Donovan fans can now get a full three-disc box set of the '60s singer's hits and favorites from Epic/Legacy. Try for the Sun: The Journey of Donovan offers 60 songs, with "Sunshine Superman," "Jennifer Juniper," "Hurdy Gurdy Man," "Mellow Yellow" and more, including previously unreleased and live tracks.
RCA has paired up with the Legacy label to unearth some classic Jefferson Airplane CDs. Newly reissued, each with a handful of bonus tracks, are the 30th anniversary edition of Red Octopus, which featured its mega 1975 hit "Miracles" and the 35th anniversary edition of the Paul Kantner/Grace Slick science fiction concept album, in collaboration with Jerry Garcia and David Crosby, Blows Against the Empire (issued as Paul Kantner/Jefferson Starship).
Eric Clapton has been busy, lately. Last year, he released a blues tribute album Me and Mr. Johnson, and currently, he's on a widely heralded, historic reunion tour with his old '60s mates in Cream. But his latest solo album — and first CD of original studio material in five years — treads the familiar adult contemporary soulful pop path he's forged for the past couple of decades.
Back Home features a dozen tracks, five of which were penned by Clapton with creative collaborator Simon Climie. It also includes "Love Comes to Everyone," by the late George Harrison, the Spinners' "Love Don't Love Nobody" and a rousing R&B rendition of Stevie Wonder and Syretta Wright's "I'm Going Left." There are also songs by Vince Gill and Doyle Bramhall II.
The disc opens with one of its most (ironically) upbeat numbers, "So Tired," a song any parent with a new baby can identify with (it's a horn and soul celebration about being worn out from the stress of trying to keep up with everyday life while raising a family).
"Say What You Will" offers a light reggae beat and laidback soul celebration of finding true love and friendship in a life partner. Then comes the raucous party anthem of "I'm Going Left," filled with a chorus of gospel background singers as Clapton sings "I'm going left/til you lead me to the right/lead me to what is right."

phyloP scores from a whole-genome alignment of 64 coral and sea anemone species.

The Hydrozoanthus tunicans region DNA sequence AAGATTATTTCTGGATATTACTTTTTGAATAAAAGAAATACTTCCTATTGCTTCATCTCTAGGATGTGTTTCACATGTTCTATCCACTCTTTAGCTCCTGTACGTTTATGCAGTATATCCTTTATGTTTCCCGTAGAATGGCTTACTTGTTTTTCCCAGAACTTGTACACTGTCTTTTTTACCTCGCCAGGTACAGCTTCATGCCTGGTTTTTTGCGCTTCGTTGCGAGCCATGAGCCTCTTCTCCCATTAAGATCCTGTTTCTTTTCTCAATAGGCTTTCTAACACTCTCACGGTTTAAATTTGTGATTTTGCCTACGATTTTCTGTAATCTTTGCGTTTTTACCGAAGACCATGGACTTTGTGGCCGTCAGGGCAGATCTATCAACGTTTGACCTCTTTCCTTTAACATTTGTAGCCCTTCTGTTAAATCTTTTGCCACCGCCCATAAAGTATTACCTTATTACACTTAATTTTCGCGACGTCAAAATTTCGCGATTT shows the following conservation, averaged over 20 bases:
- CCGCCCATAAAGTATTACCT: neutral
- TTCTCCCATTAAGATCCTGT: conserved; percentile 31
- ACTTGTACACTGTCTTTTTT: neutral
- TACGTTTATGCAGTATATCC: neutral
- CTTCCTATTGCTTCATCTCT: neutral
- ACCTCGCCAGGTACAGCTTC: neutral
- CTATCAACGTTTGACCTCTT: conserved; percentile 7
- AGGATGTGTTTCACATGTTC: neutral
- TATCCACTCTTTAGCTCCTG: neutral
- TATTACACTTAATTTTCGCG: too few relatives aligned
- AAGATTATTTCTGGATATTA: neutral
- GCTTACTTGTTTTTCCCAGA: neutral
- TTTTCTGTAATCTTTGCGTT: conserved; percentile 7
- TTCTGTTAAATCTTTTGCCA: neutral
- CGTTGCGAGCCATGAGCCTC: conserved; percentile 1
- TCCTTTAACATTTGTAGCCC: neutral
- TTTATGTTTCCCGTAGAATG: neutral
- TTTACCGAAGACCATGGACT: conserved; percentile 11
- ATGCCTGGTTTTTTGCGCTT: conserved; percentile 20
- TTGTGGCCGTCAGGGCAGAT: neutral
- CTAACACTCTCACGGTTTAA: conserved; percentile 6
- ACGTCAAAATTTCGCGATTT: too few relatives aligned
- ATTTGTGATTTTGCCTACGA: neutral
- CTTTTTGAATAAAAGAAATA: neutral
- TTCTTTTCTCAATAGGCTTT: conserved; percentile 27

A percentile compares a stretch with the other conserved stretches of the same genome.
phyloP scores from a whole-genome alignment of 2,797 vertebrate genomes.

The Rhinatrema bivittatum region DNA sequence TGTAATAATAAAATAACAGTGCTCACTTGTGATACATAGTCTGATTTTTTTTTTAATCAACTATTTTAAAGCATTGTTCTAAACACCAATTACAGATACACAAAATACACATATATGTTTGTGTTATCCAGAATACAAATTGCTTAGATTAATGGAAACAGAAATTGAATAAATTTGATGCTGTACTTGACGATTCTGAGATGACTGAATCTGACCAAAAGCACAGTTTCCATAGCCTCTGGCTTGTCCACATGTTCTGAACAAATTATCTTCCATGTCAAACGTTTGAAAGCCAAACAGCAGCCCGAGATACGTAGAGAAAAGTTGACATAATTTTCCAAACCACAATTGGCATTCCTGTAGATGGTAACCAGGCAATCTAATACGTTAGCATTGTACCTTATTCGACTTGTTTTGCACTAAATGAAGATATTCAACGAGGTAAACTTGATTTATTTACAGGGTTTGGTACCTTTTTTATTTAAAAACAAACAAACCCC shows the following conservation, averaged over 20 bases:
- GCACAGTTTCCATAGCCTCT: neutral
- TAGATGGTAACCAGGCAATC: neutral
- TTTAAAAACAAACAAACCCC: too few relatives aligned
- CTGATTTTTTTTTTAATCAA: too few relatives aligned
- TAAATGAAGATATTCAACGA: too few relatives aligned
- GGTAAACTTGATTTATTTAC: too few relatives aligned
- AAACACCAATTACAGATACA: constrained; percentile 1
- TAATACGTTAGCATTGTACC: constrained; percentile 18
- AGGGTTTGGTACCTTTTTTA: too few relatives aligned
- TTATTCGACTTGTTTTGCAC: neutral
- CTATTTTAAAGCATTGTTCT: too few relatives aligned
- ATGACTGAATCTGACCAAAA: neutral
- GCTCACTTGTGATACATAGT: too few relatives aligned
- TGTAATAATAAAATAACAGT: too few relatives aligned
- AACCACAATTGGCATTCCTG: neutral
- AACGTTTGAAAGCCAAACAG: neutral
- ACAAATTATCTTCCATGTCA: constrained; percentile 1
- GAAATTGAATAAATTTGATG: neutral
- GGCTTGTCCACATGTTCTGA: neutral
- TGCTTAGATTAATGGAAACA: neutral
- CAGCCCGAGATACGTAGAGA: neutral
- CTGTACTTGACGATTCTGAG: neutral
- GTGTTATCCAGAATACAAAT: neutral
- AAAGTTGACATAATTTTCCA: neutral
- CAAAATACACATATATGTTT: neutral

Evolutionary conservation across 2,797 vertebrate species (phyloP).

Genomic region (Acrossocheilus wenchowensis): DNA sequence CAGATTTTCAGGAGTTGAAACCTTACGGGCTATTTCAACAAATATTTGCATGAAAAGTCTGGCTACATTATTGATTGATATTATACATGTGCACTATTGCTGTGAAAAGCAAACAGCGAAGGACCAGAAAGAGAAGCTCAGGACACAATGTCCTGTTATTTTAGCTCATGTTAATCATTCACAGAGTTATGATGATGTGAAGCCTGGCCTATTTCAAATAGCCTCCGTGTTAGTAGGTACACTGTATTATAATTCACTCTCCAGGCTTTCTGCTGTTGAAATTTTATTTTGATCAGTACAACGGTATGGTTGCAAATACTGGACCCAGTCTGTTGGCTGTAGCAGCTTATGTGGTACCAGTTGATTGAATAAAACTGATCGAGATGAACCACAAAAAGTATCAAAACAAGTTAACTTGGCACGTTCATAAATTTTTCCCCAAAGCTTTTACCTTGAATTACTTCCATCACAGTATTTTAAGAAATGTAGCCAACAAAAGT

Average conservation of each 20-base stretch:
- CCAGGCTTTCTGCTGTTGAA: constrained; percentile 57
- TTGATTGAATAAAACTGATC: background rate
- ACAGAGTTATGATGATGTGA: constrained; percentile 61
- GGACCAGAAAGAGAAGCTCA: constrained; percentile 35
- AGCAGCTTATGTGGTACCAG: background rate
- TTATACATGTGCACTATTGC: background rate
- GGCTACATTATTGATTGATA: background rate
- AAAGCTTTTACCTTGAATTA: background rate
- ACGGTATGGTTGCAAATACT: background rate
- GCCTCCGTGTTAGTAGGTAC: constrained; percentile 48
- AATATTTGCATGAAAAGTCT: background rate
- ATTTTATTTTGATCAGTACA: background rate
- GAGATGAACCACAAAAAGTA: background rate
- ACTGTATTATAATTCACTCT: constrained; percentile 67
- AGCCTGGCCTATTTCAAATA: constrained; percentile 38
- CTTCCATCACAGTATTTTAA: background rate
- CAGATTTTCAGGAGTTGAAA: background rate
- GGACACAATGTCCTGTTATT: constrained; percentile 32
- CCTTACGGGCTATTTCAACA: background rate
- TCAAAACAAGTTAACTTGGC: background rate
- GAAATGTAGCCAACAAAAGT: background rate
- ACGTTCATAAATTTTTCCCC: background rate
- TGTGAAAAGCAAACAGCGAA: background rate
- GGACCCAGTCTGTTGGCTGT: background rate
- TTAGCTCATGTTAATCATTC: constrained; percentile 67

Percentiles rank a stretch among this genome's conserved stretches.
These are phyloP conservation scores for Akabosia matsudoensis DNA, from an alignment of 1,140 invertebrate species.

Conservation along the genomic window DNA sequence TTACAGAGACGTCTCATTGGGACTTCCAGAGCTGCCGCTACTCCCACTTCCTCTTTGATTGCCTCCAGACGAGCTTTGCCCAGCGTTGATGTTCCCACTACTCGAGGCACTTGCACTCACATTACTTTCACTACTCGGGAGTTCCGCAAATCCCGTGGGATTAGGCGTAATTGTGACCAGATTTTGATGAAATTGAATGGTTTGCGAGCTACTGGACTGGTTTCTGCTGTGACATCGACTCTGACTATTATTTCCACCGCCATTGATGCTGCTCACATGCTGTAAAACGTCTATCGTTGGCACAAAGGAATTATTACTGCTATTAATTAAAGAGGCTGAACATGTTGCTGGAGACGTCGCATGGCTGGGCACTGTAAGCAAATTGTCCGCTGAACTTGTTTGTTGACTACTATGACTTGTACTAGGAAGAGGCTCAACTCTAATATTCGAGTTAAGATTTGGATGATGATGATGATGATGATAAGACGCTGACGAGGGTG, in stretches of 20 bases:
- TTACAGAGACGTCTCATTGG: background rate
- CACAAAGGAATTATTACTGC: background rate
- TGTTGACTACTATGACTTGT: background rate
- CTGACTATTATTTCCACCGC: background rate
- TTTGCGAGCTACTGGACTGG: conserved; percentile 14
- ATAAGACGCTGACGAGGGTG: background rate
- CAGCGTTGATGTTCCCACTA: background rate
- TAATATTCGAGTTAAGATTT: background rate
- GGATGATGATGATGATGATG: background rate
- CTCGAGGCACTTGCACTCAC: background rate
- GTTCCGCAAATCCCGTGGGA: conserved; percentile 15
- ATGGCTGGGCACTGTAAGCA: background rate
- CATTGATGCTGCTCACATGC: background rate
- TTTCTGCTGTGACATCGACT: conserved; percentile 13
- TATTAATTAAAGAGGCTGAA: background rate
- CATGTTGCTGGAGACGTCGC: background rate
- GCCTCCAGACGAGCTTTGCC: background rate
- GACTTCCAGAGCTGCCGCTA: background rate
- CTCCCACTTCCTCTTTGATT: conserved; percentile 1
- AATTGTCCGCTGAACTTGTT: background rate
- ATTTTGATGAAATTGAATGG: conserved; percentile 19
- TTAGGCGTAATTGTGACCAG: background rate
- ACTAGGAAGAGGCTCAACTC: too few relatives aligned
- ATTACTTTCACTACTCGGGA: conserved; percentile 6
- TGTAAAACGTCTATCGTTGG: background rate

Then it's a ballad break with the old-fashioned piano and guitar arpeggio hymn "Love Don't Love Nobody," before the guitar legend performs an easy-rambling cover of his old friend George Harrison's hit "Love Comes To Everyone."
"Lost and Found" offers a low, growling blues stomp, followed by a couple more easy listening R&B tracks before the disc ends with its title track, a slowly picked guitar ballad.
Back Home is a mellow album, filled with songs about love, celebration and contentment. It listens like a Christmas card update from an old friend — nothing shocking, jarring or sad here, just an easy conversation about life going on.
In a press release about the disc, Clapton himself says it completes a cycle of music he's been writing for 20 years:
"One of the earliest statements I made about myself was back in the late '80's, with Journeyman. This album completes that cycle in terms of talking about my whole journey as an itinerant musician and where I find myself now, starting a new family. That's why I chose the title. It's about coming home and staying home."
Even though, he adds, "I'll be out on the road again next year, playing this music."
Two Tons of Steel
Half cover versions of classics and half original, Two Tons of Steel-penned songs that sound like ol' fashioned '50s-'70s rockabilly country classics, the cowboy hat-wearing, San Antonio-based band offers an infectious dose of down-home playing on its eighth album, "Vegas."
Opening with the self-penned title track (which takes some musical cues from Elvis Presley's classic "Memphis, Tennessee"), the entire disc listens like a lost gem from the heyday of Memphis and Nashville's rockabilly past.
After the homage to the bright lights of "Vegas," the band strums through a Roy Orbison-esque ballad in "Drive You Home Tonite," before revving up the old pink Cadillac vibe and twanging through the classic country of "Your Kiss." The horns and romance of Cuba imbues the sultry "Havana Moon," and then it's rev up the tempo time for the classic sounding twist-and-shout rockabilly in "Unglued."
At the end of the disc, the band drops a couple of brilliant roots rock covers in The Ventures' surf guitar classic "Secret Agent Man" and a twangy run-through of The Ramones' "I Wanna Be Sedated." They also have fun closing the album with the old standard "Red Hot" ("my girl is red hot/your girl is doodly squat").
If you like any of the cover songs, you'll love this album; it's a retro-twang party.